Tuesday, July 24, 2012

British Close "Climategate" Hacking Investigation, but U.S. Justice Department Investigation Hopefully Continues


"I hope that the separate investigation underway by the Justice Department in the US will continue undaunted, especially since the British police concluded that the data breach was the result of a 'sophisticated and carefully orchestrated attack'."---Dr. Michael Mann in BBC News (7-18-12)


"[T]he theory that the hacker was a disgruntled UEA employee - did real harm to public perceptions about the dangers of climate change."---University of East Anglia (7-18-12) 


The U.K. Guardian (7-18-12) reports that the Norfolk Constabulary are closing their investigation into the hacking of the University of East Anglia's Climatic Research Unit (CRU) because of a three-year statute of limitations. The British investigation was code-named "Operation Cabin." In a second Guardian story (7-20-12), Detective Chief Superintendent Julian Gregory regrets that the culprits were not caught. Gregory observes:


[T]he data breach was the result of a sophisticated and carefully orchestrated attack" and that there was no evidence to suggest that anyone working at or associated with UEA was involved in the crime.


The BBC (7-18-12) reports that Dr. Michael Mann confirms that the U.S. Justice Department is conducting a separate investigation:


Prof Michael Mann from Penn State University in the US, who collaborated with CRU researchers on many projects and led the development of the noted "hockey stick" graph, said it was important that the criminals be brought to justice.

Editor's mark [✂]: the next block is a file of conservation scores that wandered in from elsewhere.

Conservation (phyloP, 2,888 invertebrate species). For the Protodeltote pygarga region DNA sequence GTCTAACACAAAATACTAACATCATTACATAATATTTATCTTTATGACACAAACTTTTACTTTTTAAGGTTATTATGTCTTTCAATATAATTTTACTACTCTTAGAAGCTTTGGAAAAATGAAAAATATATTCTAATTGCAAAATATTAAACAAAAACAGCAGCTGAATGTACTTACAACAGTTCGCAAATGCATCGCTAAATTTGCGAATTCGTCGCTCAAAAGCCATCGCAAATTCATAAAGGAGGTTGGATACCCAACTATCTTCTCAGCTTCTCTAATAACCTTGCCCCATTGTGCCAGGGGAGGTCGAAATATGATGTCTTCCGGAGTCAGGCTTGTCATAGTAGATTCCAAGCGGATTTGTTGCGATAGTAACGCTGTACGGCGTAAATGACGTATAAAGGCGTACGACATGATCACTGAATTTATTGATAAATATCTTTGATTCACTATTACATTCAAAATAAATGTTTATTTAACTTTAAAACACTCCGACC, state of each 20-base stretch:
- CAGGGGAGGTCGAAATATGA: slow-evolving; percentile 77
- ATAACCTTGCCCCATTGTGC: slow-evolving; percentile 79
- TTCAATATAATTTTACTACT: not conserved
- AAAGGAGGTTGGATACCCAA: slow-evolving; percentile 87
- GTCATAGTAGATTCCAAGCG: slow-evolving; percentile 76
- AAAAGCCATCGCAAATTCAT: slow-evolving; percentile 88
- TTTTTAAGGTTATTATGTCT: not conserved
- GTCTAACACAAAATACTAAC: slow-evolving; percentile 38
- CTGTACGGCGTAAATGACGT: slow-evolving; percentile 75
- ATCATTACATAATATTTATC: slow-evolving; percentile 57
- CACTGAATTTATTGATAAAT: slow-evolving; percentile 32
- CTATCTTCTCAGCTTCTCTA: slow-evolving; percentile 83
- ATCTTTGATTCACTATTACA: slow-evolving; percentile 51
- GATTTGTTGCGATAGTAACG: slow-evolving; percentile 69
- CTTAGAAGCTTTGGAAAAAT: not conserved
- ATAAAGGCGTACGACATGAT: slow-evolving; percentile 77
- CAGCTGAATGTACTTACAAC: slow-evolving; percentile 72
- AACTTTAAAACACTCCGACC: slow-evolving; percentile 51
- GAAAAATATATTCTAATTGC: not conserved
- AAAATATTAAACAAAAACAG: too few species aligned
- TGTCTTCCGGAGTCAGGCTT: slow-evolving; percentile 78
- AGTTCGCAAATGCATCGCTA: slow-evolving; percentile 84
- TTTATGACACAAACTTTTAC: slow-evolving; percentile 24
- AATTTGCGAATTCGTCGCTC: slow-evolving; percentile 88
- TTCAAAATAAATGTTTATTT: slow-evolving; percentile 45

"I hope that the separate investigation underway by the Justice Department in the US will continue undaunted, especially since the British police concluded that the data breach was the result of a 'sophisticated and carefully orchestrated attack'," he told BBC News.


The University of East Anglia issued this press release (7-18-12):


Police close investigation into hacked CRU emails


Wed, 18 Jul 2012


Prof Edward Acton, Vice-Chancellor of the University of East Anglia, and Prof Phil Jones, Research Director of the Climatic Research Unit, have issued the following responses to Norfolk Constabulary's decision to close its investigation into the theft of emails from UEA's Climatic Research Unit:
Prof Acton said: “We are naturally disappointed that those responsible for this crime have not been caught and brought to justice. We are very grateful to Norfolk Constabulary for their sustained effort over the last two-and-a-half years, and appreciate the difficulty of devoting continued resources to such a complex international investigation. Clearly the perpetrators were highly sophisticated and covered their tracks extremely carefully. 

“The misinformation and conspiracy theories circulating following the publication of the stolen emails – including the theory that the hacker was a disgruntled UEA employee - did real harm to public perceptions about the dangers of climate change. The results of the independent inquiries and recent scientific studies have vindicated our scientists, who have returned to their important task of providing the best possible scientific information on this globally critical issue.”